Napster for President
A "gets it" article about Dean online. A few choice bits:
"The condescending reaction to the Dean insurgency by television's political correspondents can be reminiscent of that hilarious party scene in the movie "Singin' in the Rain," where Hollywood's silent-era elite greets the advent of talkies with dismissive bafflement."
"The big Dean innovation is to empower passionate supporters to leave their computer screens entirely to hunt down unwired supporters as well and to gather together in real time at face-to-face meetings they organize on their own with no help from (or cost to) the campaign hierarchy. Meetup.com, the for-profit Web site that the Dean campaign contracted to facilitate these meetings, didn't even exist until last year. From Mr. Trippi's perspective, "The Internet puts back into the campaign what TV took out â€” people."
"To say that the competing campaigns don't get it is an understatement. A tough new anti-Dean attack ad has been put up on the campaign's own site, where it's a magnet for hundreds of thousands of dollars in new contributions..."
"Should Dr. Dean actually end up running against President Bush next year, an utterly asymmetrical battle will be joined. The Bush-Cheney machine is a centralized hierarchy reflecting its pre-digital C.E.O. ethos (and the political training of Karl Rove); it is accustomed to broadcasting to voters from on high rather than drawing most of its grass-roots power from what bubbles up from insurgents below."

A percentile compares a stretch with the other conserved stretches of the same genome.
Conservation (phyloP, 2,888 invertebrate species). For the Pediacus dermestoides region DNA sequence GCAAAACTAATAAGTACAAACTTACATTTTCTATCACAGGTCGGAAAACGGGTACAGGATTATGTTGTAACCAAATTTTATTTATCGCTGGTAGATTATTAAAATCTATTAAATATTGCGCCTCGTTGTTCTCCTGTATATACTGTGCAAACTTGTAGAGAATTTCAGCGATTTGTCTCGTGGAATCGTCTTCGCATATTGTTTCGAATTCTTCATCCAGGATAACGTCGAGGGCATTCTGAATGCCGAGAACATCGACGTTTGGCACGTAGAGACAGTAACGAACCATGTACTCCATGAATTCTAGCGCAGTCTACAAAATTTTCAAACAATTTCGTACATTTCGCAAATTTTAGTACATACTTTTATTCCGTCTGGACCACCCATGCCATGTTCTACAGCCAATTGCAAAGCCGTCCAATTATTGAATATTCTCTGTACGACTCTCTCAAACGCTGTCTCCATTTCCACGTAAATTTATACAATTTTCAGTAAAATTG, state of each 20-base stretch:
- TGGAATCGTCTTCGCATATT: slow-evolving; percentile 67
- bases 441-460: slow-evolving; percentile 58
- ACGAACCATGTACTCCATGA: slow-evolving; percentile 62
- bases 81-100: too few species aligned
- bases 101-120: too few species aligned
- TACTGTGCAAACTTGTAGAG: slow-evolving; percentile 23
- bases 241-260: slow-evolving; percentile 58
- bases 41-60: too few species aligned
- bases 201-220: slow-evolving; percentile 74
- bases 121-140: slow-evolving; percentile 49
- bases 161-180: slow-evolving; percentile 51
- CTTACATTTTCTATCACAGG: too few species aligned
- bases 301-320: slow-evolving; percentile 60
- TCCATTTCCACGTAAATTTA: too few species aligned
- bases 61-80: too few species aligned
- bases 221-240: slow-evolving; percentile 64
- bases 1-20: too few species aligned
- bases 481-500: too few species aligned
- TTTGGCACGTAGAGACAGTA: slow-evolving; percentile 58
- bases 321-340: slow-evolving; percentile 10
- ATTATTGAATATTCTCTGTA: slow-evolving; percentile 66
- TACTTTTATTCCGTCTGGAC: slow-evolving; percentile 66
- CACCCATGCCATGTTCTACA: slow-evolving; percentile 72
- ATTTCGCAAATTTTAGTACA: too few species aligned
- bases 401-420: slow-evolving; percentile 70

"The music industry thought tough talk, hard-knuckle litigation and lobbying Congress could stop the forces unleashed by Shawn Fanning, the teenager behind Napster. Today the record business is in meltdown, and more Americans use file-sharing software than voted for Mr. Bush in the last presidential election. The luckiest thing that could happen to the Dean campaign is that its opponents remain oblivious to recent digital history and keep focusing on analog analogies to McGovern and Goldwater instead."